|Office hours||Tuesdays 12:40 - 1:40 and 5:30 - 6:00|
Wednesdays 1:00 -12:00
|Office||Science 312A, Ocean campus|
|Contact||E-mail firstname.lastname@example.org |
I love life, I love the outdoors, I love learning, I love science. So
really, I have the perfect job teaching molecular biology, physiology,
and ecology, which allows me to learn about the science behind life
every day. I am as endlessly fascinated with how our cells work
as I am with how plants fit in their niches or barnacles reproduce.
Ecology was my first love - the quest to understand how
everything hangs together in a big web of life. But now I love
the wide spread of the topics I teach, because it allows me to see how
our bodies, and even our cells, are mirror images of the
planet earth with all its wonders, the endless dance of cooperation and
competition, reproduction and destruction, and rewards and deceit.
Last semester, I prepared for a new class, the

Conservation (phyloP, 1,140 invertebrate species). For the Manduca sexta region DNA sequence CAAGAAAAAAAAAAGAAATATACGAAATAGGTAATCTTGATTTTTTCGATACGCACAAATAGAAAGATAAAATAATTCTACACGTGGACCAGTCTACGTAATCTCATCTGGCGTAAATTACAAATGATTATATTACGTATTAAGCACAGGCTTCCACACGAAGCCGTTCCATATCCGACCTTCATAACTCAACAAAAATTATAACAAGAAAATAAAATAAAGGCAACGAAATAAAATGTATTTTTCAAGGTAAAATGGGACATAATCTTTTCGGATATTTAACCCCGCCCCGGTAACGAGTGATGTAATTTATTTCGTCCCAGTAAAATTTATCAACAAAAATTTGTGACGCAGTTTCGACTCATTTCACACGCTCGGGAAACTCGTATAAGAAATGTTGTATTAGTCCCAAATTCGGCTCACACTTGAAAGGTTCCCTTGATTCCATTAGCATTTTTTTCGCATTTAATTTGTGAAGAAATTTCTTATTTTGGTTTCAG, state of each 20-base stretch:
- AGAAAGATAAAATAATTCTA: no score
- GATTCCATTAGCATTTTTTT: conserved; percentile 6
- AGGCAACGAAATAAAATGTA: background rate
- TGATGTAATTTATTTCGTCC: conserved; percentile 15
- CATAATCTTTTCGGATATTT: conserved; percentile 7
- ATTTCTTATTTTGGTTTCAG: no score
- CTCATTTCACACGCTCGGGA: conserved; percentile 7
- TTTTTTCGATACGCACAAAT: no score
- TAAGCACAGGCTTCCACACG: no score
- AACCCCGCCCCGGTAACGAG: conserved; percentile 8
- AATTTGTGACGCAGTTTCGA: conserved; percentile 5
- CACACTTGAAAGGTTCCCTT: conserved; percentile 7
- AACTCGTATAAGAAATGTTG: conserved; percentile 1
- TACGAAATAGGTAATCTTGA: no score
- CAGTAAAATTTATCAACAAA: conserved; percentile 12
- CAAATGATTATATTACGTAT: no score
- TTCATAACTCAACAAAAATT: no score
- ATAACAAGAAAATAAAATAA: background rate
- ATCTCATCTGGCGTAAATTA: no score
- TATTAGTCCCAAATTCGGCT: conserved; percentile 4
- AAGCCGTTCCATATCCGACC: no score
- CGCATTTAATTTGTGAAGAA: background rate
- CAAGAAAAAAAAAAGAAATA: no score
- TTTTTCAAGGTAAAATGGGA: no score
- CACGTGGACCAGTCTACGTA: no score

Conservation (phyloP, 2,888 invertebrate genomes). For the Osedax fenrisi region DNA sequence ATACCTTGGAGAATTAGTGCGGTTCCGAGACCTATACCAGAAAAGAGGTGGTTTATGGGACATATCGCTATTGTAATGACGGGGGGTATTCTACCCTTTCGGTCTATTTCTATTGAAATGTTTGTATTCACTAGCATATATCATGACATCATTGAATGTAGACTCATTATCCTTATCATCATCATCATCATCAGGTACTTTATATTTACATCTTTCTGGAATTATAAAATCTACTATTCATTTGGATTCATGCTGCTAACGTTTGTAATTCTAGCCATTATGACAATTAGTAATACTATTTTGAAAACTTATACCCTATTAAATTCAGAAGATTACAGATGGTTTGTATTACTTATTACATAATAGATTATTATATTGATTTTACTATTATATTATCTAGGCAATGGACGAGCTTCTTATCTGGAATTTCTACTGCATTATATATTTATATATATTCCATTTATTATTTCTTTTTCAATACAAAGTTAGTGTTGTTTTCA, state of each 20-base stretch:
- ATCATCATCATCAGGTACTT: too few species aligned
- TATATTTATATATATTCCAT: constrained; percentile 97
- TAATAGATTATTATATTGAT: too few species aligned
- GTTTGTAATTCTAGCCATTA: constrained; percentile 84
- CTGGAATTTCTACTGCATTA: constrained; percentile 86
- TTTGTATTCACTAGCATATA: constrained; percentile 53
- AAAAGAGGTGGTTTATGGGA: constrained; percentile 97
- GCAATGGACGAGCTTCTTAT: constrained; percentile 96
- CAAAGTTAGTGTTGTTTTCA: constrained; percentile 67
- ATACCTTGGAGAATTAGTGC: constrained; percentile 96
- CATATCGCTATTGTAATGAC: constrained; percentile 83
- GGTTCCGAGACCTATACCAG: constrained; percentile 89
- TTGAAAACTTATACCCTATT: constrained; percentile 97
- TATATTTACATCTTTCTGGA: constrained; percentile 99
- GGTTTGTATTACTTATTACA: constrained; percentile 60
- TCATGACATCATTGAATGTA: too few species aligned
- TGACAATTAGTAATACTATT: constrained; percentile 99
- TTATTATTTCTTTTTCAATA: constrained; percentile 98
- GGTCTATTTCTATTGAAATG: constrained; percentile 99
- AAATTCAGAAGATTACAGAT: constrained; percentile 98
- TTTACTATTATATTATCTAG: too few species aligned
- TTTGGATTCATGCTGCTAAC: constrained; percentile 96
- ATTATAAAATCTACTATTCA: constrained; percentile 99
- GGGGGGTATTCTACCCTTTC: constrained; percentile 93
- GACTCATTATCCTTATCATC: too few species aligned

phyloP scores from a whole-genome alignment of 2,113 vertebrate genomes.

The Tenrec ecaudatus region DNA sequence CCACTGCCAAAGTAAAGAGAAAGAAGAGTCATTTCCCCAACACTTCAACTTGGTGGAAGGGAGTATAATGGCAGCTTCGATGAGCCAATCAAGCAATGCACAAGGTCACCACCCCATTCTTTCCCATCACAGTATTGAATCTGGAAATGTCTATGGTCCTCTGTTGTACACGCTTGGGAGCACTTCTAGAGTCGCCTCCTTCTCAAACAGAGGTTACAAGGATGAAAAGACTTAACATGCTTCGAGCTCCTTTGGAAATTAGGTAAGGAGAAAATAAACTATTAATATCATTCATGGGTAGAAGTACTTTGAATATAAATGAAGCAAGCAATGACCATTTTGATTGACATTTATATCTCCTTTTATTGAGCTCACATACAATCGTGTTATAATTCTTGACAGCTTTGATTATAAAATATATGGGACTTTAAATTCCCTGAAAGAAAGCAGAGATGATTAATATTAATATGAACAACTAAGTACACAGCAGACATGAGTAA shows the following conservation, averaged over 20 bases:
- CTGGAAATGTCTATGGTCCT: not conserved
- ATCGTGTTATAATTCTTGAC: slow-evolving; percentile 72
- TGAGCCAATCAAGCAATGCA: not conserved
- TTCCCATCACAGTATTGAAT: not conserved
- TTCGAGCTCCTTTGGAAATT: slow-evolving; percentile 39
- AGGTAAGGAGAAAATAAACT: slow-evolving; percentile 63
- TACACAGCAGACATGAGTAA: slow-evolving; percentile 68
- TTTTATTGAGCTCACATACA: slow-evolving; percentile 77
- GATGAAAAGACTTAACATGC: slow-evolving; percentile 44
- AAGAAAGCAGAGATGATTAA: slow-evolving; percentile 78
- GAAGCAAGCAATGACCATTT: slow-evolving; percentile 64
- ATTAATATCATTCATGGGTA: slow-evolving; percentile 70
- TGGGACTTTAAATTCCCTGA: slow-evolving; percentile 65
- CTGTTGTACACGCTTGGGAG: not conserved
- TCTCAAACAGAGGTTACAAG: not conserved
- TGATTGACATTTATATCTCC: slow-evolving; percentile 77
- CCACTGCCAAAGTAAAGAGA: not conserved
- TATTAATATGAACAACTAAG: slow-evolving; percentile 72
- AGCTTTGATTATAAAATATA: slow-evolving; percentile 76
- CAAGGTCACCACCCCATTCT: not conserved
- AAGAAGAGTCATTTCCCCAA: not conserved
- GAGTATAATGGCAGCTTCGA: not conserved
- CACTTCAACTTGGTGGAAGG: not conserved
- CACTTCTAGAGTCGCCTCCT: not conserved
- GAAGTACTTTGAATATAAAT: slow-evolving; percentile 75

Biology of Cancer, and was again struck by how much interconnectedness
there is between cancer cells and their cellular environment.
Even though I have fought cancer myself a couple of times,
I can't help but be fascinated by how cancer sheds light on the normal workings of our bodies.
"Cancer brings unwelcome change to a
machine that is perfect, marvelously beautiful, and complex beyond
measure. Wherever tumors appear, they take on the appearance of alien
life forms, invaders that enter the body through stealth and begin
their programs of destruction from within. But appearances deceive: The
truth is much more subtle and endlessly interesting."
Quote: Robert Weinberg in One Renegade Cell - How Cancer Begins
Cancer microenvironment picture: Cancers 2011, 3(3), 3189-3205; doi:10.3390/cancers3033189, CC-BY